The American Genius is news, insights, tools, and inspiration for business owners and professionals. AG condenses information on technology, business, social media, startups, economics and more, so you don’t have to.

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5 Comments

5 Comments

  1. Naukri

    November 17, 2012 at 8:25 am

    Mobile marketing is proving itself as a viable option for companies of all sizes and across all industries

    • hse

      December 6, 2012 at 7:37 am

      @Naukri If you have started a new business and are seeking ways to promote your product or service, mobile marketing can be a very useful tool for you.

  2. TextMessage

    December 10, 2012 at 6:07 pm

    SMS text marketing has been one of the most effective channels of direct marketing. Recent researches have shown that SMS is capable of reaching the mass market with better success rate. Recent reports suggest that 98 percent of all text messages are read by the recipient – and 90 percent within the first three minutes. (https://www.txtimpact.com/SMS-marketing.asp)

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Business Marketing

Tired of “link in bio”? Here is a solution for Instagram linking

(MARKETING) The days of only one link in your Instagram bio are over. Alls.Link not only lets you link more, it gives you options for marketing and analytics too.

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Woman checking Instagram on phone

If you’re like me, you’ve probably swapped out the link in your Instagram bio 100 times. Do I share my website? A link to a product? A recent publication? Well, now you don’t have to choose!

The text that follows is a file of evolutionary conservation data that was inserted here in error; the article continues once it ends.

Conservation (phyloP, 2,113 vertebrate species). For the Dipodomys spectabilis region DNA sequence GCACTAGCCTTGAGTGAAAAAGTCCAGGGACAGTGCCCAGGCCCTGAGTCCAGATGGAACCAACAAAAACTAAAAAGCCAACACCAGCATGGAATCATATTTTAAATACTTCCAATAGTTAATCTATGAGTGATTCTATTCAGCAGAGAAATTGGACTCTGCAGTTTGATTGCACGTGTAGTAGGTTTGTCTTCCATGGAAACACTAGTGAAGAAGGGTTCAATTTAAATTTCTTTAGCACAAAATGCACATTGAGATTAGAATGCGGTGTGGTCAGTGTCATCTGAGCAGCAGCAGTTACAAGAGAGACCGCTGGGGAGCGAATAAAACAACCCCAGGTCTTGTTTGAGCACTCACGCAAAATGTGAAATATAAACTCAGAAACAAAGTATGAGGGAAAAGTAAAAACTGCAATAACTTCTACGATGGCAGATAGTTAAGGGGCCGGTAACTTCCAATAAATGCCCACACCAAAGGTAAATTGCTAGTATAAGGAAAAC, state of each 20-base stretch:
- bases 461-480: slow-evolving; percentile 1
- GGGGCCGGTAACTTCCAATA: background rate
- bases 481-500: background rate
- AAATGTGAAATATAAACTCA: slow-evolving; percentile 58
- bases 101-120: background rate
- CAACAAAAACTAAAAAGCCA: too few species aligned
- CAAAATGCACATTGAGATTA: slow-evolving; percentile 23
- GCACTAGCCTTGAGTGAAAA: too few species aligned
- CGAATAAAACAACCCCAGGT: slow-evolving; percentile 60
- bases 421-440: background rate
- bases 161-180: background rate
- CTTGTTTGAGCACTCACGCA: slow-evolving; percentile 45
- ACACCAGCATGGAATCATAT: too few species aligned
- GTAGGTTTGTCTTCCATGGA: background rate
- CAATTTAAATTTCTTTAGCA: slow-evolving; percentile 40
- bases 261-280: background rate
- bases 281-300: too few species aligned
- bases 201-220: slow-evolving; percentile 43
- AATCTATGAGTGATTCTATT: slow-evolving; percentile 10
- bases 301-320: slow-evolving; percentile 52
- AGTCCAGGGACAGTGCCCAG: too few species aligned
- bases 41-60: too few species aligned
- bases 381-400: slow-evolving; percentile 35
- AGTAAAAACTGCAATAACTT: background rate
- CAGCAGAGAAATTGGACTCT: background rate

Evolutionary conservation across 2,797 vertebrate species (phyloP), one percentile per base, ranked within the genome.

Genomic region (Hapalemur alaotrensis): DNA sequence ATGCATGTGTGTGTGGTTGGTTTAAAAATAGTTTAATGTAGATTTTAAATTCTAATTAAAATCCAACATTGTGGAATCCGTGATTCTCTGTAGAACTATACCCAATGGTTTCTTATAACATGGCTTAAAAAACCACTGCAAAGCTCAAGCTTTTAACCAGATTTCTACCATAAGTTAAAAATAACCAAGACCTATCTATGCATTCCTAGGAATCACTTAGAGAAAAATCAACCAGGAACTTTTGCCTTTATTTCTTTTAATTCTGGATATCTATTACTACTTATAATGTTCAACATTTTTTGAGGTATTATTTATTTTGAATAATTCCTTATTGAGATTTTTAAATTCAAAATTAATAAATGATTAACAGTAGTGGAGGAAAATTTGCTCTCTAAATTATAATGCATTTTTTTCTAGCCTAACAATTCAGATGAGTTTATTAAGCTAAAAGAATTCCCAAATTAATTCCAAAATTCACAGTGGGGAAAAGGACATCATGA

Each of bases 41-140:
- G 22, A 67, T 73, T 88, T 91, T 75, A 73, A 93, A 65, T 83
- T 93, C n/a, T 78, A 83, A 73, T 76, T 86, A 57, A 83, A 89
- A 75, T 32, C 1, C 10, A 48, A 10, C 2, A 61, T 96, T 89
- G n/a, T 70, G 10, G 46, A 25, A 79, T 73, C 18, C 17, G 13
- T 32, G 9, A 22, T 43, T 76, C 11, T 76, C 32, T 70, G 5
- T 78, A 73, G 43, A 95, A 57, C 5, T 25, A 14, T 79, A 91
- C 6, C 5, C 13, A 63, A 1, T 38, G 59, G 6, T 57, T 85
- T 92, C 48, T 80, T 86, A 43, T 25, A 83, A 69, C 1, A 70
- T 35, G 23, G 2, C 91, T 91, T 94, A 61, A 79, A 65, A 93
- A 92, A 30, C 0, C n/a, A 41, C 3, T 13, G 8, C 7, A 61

Alls.Link is a subscription-based program that allows you to, among other things, have multiple links in your bio. I’m obsessed with the Instagram add-ons that are helping business owners to expand the platform to further engage their audiences – and this is NEEDED one.

With the basic membership ($8/month), you get up to 10 customizable Biolink Pages with shortened links (and you’ll be able to choose your own backend). You also get access to Google Analytics and Facebook Pixel for your pages. With the basic membership, you will have Alls.Link advertising on your Biolink Page. Plus, you’ll be allotted a total of 10 projects, and Biolink Pages with 20 customizable domains.

With the premium membership ($15/month), you get link scheduling for product drops and article releases, SEO and UTM parameters, and you’ll have the ability to link more socials on the Biolink Page. With this membership, you’re allotted 20 projects and Biolink Pages with 60 customizable domains.

If you’re unsure about whether or not Alls.Link is worth it (or which membership is best for you), there is a free trial option in which you’ll be granted all the premium membership capabilities.

Overall – premium membership or not – I have to say, the background colors and font choices are really fun and will take your Biolink Page to the next level. Alls.Link is definitely a program to consider if your business has a substantial Insta following and you have a lot of external material you want to share with your followers.